As the rent-to-own sector faces an All-Party Parliamentary Group inquiry, retailers should remember the importance of welcoming scrutiny.

Perhaps more than most business sectors, we retailers often feature in the public eye. Our stores are located in towns, villages and retail parks throughout Britain. Every day we transact with millions of consumers. So, it is right we should come under scrutiny and, from time to time, be asked difficult questions.

In recent weeks, the sub-sector of retail within which we at BrightHouse operate has been under a spotlight, with the announcement of an inquiry by the All-Party Parliamentary Group on Debt and Personal Finance.

There are hundreds of these groups, covering the alphabet from aviation to zoo management. These informal gatherings of MPs do not have official status within Parliament, nor powers to make legislation. However, they do provide a forum for MPs to discuss issues, and can offer advice and insight.

It is important to engage with those who wish to comment on, or to understand better, our business. I often tailor my programme of store visits on a Thursday or a Friday to meet with such individuals or groups. For any retailer, engaging with potential enquirers or critics should be of value.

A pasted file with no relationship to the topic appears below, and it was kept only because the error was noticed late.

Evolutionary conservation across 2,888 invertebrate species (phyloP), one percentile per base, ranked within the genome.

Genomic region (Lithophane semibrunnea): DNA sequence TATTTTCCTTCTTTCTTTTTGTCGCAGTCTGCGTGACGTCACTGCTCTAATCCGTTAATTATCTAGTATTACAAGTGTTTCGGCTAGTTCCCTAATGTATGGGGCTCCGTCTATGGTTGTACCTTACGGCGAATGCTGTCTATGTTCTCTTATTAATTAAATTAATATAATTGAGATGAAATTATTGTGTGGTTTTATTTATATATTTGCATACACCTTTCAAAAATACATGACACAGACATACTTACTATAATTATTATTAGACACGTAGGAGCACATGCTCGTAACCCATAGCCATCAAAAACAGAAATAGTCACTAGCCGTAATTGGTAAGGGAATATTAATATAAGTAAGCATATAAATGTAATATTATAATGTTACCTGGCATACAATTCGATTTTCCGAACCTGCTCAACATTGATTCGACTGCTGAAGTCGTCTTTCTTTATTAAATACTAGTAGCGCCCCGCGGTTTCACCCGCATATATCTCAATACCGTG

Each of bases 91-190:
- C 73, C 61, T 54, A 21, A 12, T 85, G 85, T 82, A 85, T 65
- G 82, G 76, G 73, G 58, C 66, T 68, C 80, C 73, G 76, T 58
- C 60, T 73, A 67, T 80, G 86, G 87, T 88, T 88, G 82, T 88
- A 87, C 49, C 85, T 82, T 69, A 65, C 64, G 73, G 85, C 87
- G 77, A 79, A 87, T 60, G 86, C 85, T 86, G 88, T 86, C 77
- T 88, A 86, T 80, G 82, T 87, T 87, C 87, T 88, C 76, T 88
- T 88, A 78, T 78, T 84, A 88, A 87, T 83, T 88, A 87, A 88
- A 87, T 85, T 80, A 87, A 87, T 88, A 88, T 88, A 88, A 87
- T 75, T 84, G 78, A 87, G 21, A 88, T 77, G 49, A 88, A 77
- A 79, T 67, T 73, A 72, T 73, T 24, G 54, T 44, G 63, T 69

One misunderstanding about the rent-to-own sector is that its consumers have no choice. In fact, they have a range of options. Our competition includes not only other rent-to-own retailers, but credit-based retail models such as Shop Direct’s Littlewoods. Customers can also explore alternative sources of finance such as credit unions, or lenders such as Provident Financial.

As in any form of retailing, the customer relationship is key. Customers have more information than ever before. When they walk into our stores or look on our website they can see our service proposition, and they like it.

They also can see the total cost of every product, the APR and the weekly payments. We believe these represent excellent value. Ultimately, as in all forms of retail, the customer is judge.

In any consumer-facing business reputation is vital. In the rent-to-own model, providing a consistent quality of service and supporting our customers if they encounter difficulties is central to what we do.

It is also commercially sensible.

Our customers return for future agreements and are happy to recommend us to friends and family.

Of course, sometimes the proposition is misunderstood, or a commentator will have a different point of view. For less well-off people, a rent-to-own agreement on a washing machine is similar to how others might regard a lease for a car.

We are happy to respond to questions or listen to ideas. We do not resist scrutiny, but welcome it.

  • Leo McKee, chief executive, BrightHouse